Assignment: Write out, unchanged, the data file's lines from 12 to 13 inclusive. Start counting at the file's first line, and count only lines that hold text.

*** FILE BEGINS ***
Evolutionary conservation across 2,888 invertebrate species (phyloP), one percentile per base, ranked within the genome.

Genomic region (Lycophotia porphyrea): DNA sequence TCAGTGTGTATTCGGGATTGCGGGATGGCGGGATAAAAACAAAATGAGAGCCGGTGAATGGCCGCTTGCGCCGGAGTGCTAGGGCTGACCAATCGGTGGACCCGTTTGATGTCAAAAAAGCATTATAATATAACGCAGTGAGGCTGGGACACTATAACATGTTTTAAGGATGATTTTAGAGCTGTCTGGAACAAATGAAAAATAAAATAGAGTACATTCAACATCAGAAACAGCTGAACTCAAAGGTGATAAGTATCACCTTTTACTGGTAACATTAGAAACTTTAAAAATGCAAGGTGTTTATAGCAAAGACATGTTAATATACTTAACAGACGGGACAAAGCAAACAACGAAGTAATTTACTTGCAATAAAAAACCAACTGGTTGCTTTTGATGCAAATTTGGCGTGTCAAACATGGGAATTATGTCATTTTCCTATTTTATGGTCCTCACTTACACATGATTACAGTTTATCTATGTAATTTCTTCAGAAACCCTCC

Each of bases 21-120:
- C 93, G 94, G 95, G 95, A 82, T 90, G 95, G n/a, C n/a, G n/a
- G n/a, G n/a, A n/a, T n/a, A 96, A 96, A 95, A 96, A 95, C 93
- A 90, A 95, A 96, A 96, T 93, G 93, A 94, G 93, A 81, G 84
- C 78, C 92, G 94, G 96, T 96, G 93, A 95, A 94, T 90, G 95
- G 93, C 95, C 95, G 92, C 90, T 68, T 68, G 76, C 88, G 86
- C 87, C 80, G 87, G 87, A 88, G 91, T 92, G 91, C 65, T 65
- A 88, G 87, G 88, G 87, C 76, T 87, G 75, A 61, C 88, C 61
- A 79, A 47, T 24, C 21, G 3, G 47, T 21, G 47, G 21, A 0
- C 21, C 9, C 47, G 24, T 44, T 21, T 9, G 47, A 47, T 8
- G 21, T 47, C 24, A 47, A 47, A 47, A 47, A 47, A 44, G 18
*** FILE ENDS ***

- C 21, C 9, C 47, G 24, T 44, T 21, T 9, G 47, A 47, T 8
- G 21, T 47, C 24, A 47, A 47, A 47, A 47, A 47, A 44, G 18